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The Mass Distribution of Starless and Protostellar Cores in Gould Belt Clouds

Sadavoy, Sarah I. and Di Francesco, James and Bontemps, Sylvain and Megeath, S. Thomas and Rebull, Luisa M. and Allgaier, Erin and Carey, Sean and Gutermuth, Robert and Hora, Joe and Huard, Tracy and McCabe, Caer-Eve and Muzerolle, James and Noriega-Crespo, Alberto and Padgett, Deborah and Terebey, Susan (2010) The Mass Distribution of Starless and Protostellar Cores in Gould Belt Clouds. Astrophysical Journal, 710 (2). pp. 1247-1270. ISSN 0004-637X. http://resolver.caltech.edu/CaltechAUTHORS:20100225-094328006

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Abstract

Using data from the SCUBA Legacy Catalogue (850 μm) and Spitzer Space Telescope (3.6-70 μm), we explore dense cores in the Ophiuchus, Taurus, Perseus, Serpens, and Orion molecular clouds. We develop a new method to discriminate submillimeter cores found by Submillimeter Common-User Bolometer Array (SCUBA) as starless or protostellar, using point source photometry from Spitzer wide field surveys. First, we identify infrared sources with red colors associated with embedded young stellar objects (YSOs). Second, we compare the positions of these YSO candidates to our submillimeter cores. With these identifications, we construct new, self-consistent starless and protostellar core mass functions (CMFs) for the five clouds. We find best-fit slopes to the high-mass end of the CMFs of –1.26 ± 0.20, –1.22 ± 0.06, –0.95 ± 0.20, and –1.67 ± 0.72 for Ophiuchus, Taurus, Perseus, and Orion, respectively. Broadly, these slopes are each consistent with the –1.35 power-law slope of the Salpeter initial mass function at higher masses, but suggest some differences. We examine a variety of trends between these CMF shapes and their parent cloud properties, potentially finding a correlation between the high-mass slope and core temperature. We also find a trend between core mass and effective size, but we are very limited by sensitivity. We make similar comparisons between core mass and size with visual extinction (for A_V ≥ 3) and find no obvious trends. We also predict the numbers and mass distributions of cores that future surveys with SCUBA-2 may detect in each of these clouds.


Item Type:Article
Related URLs:
URLURL TypeDescription
http://dx.doi.org/10.1088/0004-637X/710/2/1247DOIArticle
http://www.iop.org/EJ/abstract/0004-637X/710/2/1247/PublisherArticle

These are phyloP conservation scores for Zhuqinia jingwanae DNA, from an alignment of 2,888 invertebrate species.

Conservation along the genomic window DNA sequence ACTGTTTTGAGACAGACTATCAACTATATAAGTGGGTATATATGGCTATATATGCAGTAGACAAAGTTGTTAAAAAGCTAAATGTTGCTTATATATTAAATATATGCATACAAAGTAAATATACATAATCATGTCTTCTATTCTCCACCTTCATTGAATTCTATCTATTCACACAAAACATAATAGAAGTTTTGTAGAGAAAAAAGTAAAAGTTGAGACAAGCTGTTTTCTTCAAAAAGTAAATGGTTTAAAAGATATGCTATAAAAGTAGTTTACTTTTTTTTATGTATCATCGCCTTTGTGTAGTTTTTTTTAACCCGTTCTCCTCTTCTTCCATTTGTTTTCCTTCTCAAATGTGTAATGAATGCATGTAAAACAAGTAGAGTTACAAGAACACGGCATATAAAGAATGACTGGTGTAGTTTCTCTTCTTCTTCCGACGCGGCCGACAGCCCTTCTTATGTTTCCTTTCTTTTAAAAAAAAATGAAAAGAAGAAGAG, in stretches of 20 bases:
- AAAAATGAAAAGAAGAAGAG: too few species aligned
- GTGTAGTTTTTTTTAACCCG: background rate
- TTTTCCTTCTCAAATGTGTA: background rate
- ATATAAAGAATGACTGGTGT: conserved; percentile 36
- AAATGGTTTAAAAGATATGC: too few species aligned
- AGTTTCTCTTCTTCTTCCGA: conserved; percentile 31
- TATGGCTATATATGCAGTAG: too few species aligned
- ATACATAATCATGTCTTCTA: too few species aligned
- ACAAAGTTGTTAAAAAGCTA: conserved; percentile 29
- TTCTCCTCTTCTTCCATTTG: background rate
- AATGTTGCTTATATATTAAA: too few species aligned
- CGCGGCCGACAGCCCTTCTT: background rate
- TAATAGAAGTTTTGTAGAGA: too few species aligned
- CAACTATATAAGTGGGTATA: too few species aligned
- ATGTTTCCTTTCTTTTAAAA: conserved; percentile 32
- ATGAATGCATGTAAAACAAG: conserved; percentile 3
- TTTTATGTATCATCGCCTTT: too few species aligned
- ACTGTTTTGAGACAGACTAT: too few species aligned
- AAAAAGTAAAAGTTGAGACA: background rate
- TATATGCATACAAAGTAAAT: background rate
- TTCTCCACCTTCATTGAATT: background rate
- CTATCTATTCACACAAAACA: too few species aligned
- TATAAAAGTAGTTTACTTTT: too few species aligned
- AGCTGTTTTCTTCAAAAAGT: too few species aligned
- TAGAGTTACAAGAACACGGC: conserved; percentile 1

ORCID:
AuthorORCID
Megeath, S. Thomas0000-0001-7629-3573
Rebull, Luisa M.0000-0001-6381-515X
Carey, Sean0000-0002-0221-6871
Padgett, Deborah0000-0001-5334-5107
Additional Information:© 2010 American Astronomical Society. Print publication: Issue 2 (2010 February 20); received 2009 October 28; accepted for publication 2010 January 6; published 2010 January 28. This work was possible with funding from a Natural Sciences and Engineering Research Council of Canada CGS award and a Discovery Grant. The authors thank the anonymous referee for their comments and suggestions toward this paper. The authors also thank the Taurus Spitzer Team and the Orion Spitzer Team for contributing infrared data prior to publication. S.I.S. thanks J. Jørgensen and M. Enoch for their kind time and attention to various inquiries. As well, the authors thank E. Ledwosinska, T. MacKenzie, H. Kirk, and D. Johnstone for their work in creating the SLC and N. Evans II, P. Harvey, M. Dunham, T. Huard, T. Brooke, M. Enoch, N. Chapman, L. Cieza, and K. Stapelfeldt for their work in creating the c2d catalog. The James ClerkMaxwell Telescope is operated by The Joint Astronomy Centre on behalf of the Science and Technology Facilities Council of the United Kingdom, the Netherlands Organisation for Scientific Research, and the National Research Council of Canada. This work is based (in part) on observations made with the Spitzer Space Telescope, which is operated by the Jet Propulsion Laboratory, California Institute of Technology under a contract with NASA. This publication makes use of data products from the Two Micron All Sky Survey, which is a joint project of the University of Massachusetts and the Infrared Processing and Analysis Center/California Institute of Technology, funded by the National Aeronautics and Space Administration and the National Science Foundation.
Group:Infrared Processing and Analysis Center (IPAC)
Funders:
Funding AgencyGrant Number
Natural Sciences and Engineering Research Council of Canada (NSERC)UNSPECIFIED
Subject Keywords:dust, extinction; ISM: clouds; stars: formation; stars: luminosity function, mass function; stars: protostars
Issue or Number:2
Record Number:CaltechAUTHORS:20100225-094328006
Persistent URL:http://resolver.caltech.edu/CaltechAUTHORS:20100225-094328006
Official Citation:The Mass Distribution of Starless and Protostellar Cores in Gould Belt Clouds Sarah I. Sadavoy, James Di Francesco, Sylvain Bontemps, S. Thomas Megeath, Luisa M. Rebull, Erin Allgaier, Sean Carey, Robert Gutermuth, Joe Hora, Tracy Huard, Caer-Eve McCabe, James Muzerolle, Alberto Noriega-Crespo, Deborah Padgett, and Susan Terebey 2010 ApJ 710 1247-1270 doi: 10.1088/0004-637X/710/2/1247
Usage Policy:No commercial reproduction, distribution, display or performance rights in this work are provided.
ID Code:17593
Collection:CaltechAUTHORS
Deposited By: Jason Perez
Deposited On:25 Feb 2010 19:04
Last Modified:28 Nov 2017 03:20

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